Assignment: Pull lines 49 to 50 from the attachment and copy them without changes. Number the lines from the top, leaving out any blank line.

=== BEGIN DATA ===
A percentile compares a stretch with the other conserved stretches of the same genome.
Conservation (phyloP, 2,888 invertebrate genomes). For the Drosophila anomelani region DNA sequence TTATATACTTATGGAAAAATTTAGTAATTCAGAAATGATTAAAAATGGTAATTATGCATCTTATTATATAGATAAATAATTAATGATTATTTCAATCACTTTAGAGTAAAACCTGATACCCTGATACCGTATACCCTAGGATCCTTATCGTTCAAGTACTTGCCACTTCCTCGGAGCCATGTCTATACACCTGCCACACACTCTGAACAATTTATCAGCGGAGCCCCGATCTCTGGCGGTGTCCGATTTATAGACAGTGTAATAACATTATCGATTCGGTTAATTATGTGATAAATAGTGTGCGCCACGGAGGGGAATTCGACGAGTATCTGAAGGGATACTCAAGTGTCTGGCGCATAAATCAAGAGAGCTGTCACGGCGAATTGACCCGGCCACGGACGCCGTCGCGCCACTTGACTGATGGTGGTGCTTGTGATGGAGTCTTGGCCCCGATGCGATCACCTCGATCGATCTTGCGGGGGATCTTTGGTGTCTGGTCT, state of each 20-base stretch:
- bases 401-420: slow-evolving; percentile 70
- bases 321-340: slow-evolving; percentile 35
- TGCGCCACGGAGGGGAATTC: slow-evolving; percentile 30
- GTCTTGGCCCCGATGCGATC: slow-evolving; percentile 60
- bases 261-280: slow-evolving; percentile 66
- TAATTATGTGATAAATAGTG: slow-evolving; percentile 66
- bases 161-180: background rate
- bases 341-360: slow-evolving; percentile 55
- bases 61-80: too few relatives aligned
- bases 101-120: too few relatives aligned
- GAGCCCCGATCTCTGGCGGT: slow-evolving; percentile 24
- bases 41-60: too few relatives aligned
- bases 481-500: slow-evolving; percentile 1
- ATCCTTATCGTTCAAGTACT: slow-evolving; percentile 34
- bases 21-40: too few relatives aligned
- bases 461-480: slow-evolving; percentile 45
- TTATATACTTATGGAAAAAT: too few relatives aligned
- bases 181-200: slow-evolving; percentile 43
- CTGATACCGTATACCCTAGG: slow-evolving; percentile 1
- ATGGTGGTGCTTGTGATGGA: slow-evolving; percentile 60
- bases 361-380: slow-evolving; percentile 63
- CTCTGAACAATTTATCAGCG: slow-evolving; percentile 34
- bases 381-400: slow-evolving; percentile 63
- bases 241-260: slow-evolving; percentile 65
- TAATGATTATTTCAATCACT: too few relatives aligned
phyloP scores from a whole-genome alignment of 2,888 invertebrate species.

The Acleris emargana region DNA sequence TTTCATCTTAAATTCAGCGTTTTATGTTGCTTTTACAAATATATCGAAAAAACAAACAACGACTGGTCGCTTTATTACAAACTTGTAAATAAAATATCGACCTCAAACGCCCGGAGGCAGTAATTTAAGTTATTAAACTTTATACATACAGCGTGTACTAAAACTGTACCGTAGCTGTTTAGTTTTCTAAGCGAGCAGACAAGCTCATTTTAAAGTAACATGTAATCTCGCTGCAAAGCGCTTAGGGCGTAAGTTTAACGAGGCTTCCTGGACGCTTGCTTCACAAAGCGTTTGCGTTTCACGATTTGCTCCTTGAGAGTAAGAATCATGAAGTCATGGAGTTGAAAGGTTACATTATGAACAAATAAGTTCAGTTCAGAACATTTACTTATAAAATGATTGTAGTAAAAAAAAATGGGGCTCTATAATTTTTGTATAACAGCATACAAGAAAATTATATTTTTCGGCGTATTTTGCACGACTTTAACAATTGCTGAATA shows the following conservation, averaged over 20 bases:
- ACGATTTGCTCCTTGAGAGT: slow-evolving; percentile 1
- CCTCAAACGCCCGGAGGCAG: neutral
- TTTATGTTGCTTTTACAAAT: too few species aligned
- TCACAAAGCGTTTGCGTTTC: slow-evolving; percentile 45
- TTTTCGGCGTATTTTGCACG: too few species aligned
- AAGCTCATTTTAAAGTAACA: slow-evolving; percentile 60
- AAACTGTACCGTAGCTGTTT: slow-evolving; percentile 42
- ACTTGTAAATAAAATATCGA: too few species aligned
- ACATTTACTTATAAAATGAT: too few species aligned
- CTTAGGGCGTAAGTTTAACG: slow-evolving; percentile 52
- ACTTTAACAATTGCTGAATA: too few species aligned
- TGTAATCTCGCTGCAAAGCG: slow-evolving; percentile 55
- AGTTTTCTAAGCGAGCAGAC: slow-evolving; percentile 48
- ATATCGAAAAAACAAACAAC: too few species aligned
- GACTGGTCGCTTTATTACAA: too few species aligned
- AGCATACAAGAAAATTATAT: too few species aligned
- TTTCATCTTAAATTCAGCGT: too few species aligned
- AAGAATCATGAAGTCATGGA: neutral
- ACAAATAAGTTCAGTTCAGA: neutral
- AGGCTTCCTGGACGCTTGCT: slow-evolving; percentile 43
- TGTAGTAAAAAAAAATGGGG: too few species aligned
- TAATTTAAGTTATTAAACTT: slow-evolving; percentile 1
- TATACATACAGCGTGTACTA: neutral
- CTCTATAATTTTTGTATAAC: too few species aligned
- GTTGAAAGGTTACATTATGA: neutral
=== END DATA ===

- AGGCTTCCTGGACGCTTGCT: slow-evolving; percentile 43
- TGTAGTAAAAAAAAATGGGG: too few species aligned